I met him again at the University. When we got some lunch for ourselves the young guys behind the counter started talking to my friend, looking once in a while at me. When we sat down around a table to eat our lunch he told me, that they asked him: “So, you are with a white girl?!” And how that goes along. He tried to explain to them that it’s not a fancy thing a all and that I am a person like everyone else. Tumelo said that they don’t really believe that. There is this “superior-inferior complex” in some people’s mind.
This goes down to relationships, sex and love again:
Girls want to be fancy (fancy clothes, fancy jewelery, fancy gadgets, etc.) because they think white people are like that. And who can blame that. There are a lot of makgowa who are like that. But not all are like that. Everyone should consider that.
Tumelo asked me if girls in Germany are fancy (e.g. materialistic), too. Of course, there are, but not everyone. One thing I love about Germany is that variety in lifestyles is key. So I told him that and said: “Look at me am I fancy? Certainly not!”
Concerning that “superior-inferior complex” I recognized for example that a lot of – I mean really a lot of – girls and women wear perukes. Once I recognized, it’s like perukes are all over the place. And of course, this perukes are all with straight hair.
Tumelo laughed when I said that, but he agreed that this goes along with admiring makgowa.

If there's any single Motswana girl out there who 
reads this post and wears a peruke: "Please,
tell me why? I would love to have curly hair, 
but damn I haven't!"

When I talked to a female interview partner she confirmed that, especially, in Botswana girls wants to have light and flawless skin. This is the ultimate sign of beauty!
And guys go after white women because it comes with a kind of prestige and status. Tumelo told me that if he would introduce me to his guys no one would really speak to me because they wouldn’t know about what to talk with a white girl.

White people are considered as special. This is something a lekgowa has to live it, though I try to introduce another perspective. My family and I were invited to a graduation party from a young women who just had made her Bachelor Degree at University of Botswana. To some extent we were invited because we are white. I recognized that when we were told to sit under the white tend right next to the elder Motswana men and we were served with food amongst the first people. I really felt honoured about that because I believe that it’s not just showing the community that this woman who graduated knows makgowa but also that this hospitality comes from the heart. I tried to honour this hospitality in that way to answer in setswana as best as I could (which is reall not much for now :-)) and show my respect for being provided with delicious food and also some traditional beer by talking to the old ladies who cooked since the early morning and brew the beer over the course of five days. Later, when the party went on, we exchanged our place under the tent with the space behind the house, were the real party was going on. This was, where the young people hang out and all of a sudden my family and I were in the spotlight of everyone. I felt like a celebrity because the girls and some guys came with their cellphones to take pictures. And they said “Lekgowa, lekgowa. We like you!” After the first euphoria was over I tried to intervene. Everytime someone called me lekgowa, I said:”Stop it I’m not!”. “But you are a white!”. I said: “Yes, I am, but I am far away from that image of a lekgowa!” They looked at me, like: “What the hell is she talking about?”.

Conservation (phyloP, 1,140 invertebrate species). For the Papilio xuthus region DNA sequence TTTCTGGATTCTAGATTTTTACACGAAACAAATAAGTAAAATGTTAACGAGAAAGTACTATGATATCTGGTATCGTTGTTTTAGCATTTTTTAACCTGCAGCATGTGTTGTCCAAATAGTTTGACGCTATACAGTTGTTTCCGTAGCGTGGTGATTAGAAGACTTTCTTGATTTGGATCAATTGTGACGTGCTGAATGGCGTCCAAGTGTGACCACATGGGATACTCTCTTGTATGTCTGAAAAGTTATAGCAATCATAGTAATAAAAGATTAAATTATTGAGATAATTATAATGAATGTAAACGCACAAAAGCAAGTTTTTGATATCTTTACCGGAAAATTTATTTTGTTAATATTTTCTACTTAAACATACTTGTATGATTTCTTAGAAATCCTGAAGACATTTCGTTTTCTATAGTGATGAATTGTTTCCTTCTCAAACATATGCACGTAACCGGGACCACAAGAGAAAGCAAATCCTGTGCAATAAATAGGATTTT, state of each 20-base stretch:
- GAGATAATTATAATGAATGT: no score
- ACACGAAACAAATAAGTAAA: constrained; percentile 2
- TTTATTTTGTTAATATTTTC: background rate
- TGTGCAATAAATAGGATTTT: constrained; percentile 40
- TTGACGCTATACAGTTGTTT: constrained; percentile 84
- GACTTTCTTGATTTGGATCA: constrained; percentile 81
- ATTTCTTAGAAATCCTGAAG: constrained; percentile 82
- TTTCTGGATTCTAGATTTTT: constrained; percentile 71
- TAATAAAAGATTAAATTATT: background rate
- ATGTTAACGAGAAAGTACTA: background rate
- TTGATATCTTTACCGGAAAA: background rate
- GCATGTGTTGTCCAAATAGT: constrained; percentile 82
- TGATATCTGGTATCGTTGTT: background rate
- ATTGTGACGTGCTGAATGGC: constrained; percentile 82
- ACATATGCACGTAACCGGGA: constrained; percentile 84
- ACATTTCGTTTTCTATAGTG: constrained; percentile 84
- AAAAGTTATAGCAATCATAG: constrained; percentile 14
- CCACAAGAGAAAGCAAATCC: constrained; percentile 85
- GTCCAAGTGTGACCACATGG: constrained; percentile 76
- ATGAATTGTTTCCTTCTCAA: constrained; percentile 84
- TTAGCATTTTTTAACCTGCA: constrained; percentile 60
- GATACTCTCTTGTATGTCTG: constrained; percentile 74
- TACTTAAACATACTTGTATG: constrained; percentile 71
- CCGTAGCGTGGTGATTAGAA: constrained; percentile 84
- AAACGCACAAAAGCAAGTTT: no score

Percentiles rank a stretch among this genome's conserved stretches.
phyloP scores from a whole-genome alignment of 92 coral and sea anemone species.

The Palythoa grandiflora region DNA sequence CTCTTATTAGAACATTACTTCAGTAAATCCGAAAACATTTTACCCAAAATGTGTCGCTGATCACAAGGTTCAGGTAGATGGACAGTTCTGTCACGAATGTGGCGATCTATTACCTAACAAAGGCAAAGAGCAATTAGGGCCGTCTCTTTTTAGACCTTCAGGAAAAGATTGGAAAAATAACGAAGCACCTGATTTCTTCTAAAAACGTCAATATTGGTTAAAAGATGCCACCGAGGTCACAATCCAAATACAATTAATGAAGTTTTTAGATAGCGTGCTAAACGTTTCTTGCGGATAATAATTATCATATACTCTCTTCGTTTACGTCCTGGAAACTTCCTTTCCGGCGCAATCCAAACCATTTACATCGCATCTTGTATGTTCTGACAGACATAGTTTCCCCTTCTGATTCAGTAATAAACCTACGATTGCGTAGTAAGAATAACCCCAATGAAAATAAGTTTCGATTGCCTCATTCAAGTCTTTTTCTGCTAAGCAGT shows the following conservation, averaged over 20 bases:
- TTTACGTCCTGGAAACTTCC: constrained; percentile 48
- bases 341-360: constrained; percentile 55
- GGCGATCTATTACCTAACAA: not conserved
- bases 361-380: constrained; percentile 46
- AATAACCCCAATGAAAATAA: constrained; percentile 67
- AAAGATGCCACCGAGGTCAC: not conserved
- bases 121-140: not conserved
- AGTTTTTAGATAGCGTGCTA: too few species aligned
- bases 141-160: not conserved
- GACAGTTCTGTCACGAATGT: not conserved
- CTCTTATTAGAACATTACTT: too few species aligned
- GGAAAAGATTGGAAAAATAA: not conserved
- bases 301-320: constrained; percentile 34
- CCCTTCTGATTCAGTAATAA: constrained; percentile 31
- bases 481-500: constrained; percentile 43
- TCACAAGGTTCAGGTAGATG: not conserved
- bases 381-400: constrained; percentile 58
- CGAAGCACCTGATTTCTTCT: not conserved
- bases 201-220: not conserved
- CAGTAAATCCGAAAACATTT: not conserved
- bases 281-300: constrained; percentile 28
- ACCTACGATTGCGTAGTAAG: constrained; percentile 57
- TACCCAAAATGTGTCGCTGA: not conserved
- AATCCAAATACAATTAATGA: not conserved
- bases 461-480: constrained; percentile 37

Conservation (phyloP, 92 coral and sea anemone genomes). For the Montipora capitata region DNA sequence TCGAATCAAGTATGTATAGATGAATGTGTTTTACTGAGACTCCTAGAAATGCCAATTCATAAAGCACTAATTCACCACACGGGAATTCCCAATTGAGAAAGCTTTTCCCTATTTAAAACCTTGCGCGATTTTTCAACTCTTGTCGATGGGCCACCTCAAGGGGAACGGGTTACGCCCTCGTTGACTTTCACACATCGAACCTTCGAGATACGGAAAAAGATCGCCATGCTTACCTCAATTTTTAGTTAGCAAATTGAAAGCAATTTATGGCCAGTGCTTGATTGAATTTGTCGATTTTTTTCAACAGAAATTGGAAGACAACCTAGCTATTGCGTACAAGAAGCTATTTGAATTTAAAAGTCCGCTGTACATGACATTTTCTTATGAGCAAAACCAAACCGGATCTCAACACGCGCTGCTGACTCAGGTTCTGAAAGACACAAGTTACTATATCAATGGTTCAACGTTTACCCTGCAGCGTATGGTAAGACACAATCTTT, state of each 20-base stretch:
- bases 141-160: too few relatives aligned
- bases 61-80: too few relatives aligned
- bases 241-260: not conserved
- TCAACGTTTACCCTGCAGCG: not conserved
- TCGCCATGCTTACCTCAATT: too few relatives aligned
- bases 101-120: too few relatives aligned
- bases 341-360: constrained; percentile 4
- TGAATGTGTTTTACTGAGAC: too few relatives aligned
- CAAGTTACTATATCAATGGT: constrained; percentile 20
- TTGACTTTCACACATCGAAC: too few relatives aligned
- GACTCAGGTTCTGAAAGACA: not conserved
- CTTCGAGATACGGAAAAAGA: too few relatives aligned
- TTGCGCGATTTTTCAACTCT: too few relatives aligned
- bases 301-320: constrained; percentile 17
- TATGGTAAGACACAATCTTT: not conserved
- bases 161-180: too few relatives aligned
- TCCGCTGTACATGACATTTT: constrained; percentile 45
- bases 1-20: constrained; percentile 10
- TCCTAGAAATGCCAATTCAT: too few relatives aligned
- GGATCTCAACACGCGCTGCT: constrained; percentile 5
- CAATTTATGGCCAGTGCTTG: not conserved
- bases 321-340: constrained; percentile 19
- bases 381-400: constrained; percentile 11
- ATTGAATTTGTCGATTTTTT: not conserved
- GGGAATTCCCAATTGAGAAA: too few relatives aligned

So…I don’t want to be a lekgowa. But damn: I am!

A little afterword: I know that this is a very sensitive topic due to colonial past, so this is not meant to blame the people here! I just wanted to show my own personal experiences.

“Show me how much you love me: give me P500!”

Last week, I met Tumelo, a friend of mine, at the University of Botswana (UB) to chat a bit. We had a general conversation about materiality and love as we were sitting in one of the cafeterias.
He said to me that it’s not unsual that girls just say to their boyfriends or guys they go out with “Show me how much you love me: give me P500”, which are roughly 40€.
I knew already that providing girls with material things plays a significant part within a relationship, but I didn’t know the whole extent of it.
Eish…if I may allowed to give an emotional statement about that: this is quite shocking how materialistic relationships are.
It also makes me think about if the concept of romantic or passionate love is really a “western phenomenon” as some literature in the past pictured it?